Enid Blyton commemorative coin blocked because author had ‘homophobic’ views

Children's Author Enid Blyton

Plans to commemorate Enid Blyton on a 50p coin have been blocked by Royal Mint because of the author’s “racist, sexist, homophobic” views.

The Royal Mint Advisory Committee is a public body, and the minutes of the meeting were obtained by The Daily Mail via a Freedom of Information request.

According to the newspaper, the minutes read: “she [Blyton] is known to have been a racist, sexist, homophobe and not a very well-regarded writer.

“Deep concern that this theme will bring adverse reaction… concern over the backlash that may result from this.”

Blyton’s stories were first criticised as racist by Lena Jeger in The Guardian in 1966, for her book The Little Black Doll. The story was about a doll who was hated because he was black, until he is “washed clean” by the rain and accepted, and in other stories including Noddy, golliwogs were frequently used as evil characters.

The author’s stories have also been criticised for their portrayal of gender stereotypes, especially the Famous Five series in which George, a “tomboy,” is told that she will never be as good as a real boy.

Royal Mint’s decision to block the Enid Blyton coin has sparked debate online.

Good Morning Britain presenter Richard Madeley said the claims that Blyton was a “racist, sexist homophobe” were “ridiculous”.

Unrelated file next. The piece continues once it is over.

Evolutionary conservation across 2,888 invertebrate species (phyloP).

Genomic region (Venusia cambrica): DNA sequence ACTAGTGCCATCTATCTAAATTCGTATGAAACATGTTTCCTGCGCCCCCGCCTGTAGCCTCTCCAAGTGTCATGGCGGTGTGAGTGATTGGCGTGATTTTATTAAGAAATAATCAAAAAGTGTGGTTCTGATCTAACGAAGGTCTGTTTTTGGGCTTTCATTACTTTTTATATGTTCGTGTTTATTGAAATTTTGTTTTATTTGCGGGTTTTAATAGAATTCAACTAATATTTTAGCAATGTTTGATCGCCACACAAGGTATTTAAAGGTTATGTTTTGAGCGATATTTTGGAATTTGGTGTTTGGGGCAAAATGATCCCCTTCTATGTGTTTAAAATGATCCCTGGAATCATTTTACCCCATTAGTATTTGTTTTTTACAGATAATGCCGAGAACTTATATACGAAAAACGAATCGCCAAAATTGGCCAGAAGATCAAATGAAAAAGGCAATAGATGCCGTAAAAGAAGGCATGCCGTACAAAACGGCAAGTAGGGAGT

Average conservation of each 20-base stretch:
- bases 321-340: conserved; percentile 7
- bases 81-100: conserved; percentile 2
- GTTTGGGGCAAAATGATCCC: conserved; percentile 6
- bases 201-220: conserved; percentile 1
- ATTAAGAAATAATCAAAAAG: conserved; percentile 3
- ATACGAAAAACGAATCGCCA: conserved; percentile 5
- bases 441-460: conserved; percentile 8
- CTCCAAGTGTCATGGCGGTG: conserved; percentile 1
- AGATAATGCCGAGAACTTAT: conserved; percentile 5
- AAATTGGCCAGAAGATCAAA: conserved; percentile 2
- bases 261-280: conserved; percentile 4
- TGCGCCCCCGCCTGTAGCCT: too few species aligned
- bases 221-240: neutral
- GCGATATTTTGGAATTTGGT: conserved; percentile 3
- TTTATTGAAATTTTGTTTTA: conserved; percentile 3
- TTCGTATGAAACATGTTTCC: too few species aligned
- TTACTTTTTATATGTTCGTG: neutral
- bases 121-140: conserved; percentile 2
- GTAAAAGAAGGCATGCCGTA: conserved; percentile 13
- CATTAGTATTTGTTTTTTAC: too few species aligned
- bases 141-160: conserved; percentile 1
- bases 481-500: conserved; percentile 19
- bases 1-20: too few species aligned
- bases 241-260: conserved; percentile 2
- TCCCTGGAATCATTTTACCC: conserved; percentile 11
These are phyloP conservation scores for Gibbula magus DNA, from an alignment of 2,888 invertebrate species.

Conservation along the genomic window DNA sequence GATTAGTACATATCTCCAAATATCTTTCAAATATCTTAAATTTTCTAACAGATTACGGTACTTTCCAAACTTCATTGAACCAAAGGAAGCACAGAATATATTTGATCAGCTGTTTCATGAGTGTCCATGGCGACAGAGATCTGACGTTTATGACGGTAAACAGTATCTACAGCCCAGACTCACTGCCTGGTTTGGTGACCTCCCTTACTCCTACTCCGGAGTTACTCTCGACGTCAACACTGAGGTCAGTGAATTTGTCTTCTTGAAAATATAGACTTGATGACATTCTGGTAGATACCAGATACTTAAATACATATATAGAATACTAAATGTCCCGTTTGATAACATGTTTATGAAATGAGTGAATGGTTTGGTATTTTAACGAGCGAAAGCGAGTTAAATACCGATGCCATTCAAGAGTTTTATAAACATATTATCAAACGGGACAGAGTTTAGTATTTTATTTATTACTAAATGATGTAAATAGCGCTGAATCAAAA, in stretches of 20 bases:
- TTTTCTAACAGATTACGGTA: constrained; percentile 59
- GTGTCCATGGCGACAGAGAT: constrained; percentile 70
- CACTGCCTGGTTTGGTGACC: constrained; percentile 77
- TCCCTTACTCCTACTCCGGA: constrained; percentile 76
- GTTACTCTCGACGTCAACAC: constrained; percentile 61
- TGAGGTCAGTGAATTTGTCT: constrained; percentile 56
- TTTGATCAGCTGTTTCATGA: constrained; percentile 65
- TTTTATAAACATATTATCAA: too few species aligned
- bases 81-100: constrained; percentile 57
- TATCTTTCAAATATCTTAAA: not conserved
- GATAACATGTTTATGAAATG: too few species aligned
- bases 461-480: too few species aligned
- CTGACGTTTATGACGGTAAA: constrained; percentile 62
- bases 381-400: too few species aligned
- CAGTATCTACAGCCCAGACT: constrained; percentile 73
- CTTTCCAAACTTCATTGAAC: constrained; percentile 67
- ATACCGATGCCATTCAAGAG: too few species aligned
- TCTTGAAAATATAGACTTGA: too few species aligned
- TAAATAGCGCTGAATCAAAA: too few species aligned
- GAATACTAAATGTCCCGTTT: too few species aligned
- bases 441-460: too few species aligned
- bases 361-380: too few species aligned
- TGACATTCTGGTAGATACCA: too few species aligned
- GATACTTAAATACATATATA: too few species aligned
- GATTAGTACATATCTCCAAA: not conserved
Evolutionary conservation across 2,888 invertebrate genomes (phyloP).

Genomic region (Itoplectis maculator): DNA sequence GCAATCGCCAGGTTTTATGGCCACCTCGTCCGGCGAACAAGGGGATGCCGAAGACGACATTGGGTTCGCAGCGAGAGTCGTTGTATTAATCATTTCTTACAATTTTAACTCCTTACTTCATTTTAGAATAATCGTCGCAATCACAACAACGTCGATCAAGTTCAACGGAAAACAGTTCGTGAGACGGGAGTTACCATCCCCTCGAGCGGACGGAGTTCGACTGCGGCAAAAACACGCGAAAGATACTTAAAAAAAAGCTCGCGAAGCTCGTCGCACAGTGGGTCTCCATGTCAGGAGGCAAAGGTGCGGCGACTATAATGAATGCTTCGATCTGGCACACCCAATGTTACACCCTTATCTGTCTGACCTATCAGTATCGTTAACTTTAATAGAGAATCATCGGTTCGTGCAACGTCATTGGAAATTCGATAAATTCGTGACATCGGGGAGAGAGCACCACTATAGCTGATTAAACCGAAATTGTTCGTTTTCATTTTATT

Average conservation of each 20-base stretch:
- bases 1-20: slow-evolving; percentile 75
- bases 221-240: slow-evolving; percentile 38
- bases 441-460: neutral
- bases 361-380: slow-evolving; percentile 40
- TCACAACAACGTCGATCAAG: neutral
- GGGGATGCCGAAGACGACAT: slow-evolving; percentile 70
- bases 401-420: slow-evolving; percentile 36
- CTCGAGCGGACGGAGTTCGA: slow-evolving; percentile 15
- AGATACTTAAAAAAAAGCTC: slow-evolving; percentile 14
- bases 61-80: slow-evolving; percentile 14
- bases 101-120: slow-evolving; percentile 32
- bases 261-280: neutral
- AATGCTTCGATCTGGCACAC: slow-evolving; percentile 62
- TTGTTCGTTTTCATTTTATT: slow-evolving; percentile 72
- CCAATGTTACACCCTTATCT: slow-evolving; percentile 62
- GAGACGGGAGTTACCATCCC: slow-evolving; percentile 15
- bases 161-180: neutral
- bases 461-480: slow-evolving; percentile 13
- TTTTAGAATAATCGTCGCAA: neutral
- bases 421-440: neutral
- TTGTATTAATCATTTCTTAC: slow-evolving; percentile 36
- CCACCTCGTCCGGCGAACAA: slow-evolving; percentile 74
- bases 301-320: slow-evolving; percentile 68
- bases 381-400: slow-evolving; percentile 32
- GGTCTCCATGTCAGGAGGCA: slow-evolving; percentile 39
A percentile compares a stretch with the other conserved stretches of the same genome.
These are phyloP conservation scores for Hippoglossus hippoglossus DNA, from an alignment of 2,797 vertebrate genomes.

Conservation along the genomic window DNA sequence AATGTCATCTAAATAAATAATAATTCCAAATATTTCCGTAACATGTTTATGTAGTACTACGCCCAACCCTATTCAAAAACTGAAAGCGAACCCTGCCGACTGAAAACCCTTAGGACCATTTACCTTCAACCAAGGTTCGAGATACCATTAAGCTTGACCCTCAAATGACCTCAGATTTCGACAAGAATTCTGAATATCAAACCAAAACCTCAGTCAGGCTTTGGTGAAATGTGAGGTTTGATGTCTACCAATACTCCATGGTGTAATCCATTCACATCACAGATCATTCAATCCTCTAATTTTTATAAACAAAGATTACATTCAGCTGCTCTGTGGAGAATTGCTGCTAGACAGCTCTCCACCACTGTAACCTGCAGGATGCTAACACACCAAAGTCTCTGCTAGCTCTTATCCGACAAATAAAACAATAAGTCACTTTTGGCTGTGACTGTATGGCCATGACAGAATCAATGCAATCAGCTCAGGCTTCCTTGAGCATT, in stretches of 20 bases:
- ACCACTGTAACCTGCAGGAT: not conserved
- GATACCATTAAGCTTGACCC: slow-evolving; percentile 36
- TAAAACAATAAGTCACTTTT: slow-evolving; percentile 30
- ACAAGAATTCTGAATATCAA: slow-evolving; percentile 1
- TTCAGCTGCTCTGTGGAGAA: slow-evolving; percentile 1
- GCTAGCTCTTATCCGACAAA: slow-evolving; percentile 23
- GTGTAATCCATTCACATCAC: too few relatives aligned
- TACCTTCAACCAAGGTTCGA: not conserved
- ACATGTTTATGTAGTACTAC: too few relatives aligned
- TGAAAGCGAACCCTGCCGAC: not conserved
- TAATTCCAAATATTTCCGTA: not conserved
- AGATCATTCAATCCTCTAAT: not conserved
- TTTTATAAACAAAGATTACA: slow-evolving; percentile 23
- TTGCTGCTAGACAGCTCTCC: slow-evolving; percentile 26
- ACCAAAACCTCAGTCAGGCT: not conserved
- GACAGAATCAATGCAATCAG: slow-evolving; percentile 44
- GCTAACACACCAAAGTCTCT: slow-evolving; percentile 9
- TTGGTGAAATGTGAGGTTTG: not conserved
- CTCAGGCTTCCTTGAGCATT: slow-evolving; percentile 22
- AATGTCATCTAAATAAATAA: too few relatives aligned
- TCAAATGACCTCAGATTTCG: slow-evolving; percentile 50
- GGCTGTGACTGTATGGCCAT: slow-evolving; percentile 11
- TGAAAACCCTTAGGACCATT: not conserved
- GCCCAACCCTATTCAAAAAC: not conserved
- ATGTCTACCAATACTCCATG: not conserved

He said on the show: “It seems to me that if you were to draw a line in the year 1955 and go backwards from there, you could pretty much pick up anybody based on our modern values and what is acceptable today.

“You could pick up almost anybody on what they said, what they thought, words they used. Obviously there are lines that you cross such as fascism, Hitler, Mussolini, etc, but there are social lines that have changed, and you can’t judge people by the standards of today.”

However, author Matt Haig wrote on Twitter: “Not everyone had Enid Blyton’s values in Enid Blyton’s time. Enid Blyton wrote a book about an ‘ugly’ black doll as late as 1966 that was called out in newspapers at the time.

“Not everyone in the past was dripping in racism and anti-semitism and homophobia to the same extent.”

Earlier this year, Alan Turing was unveiled as the face of the new £50 note.

Royal Mint did not immediately respond to a request for comment.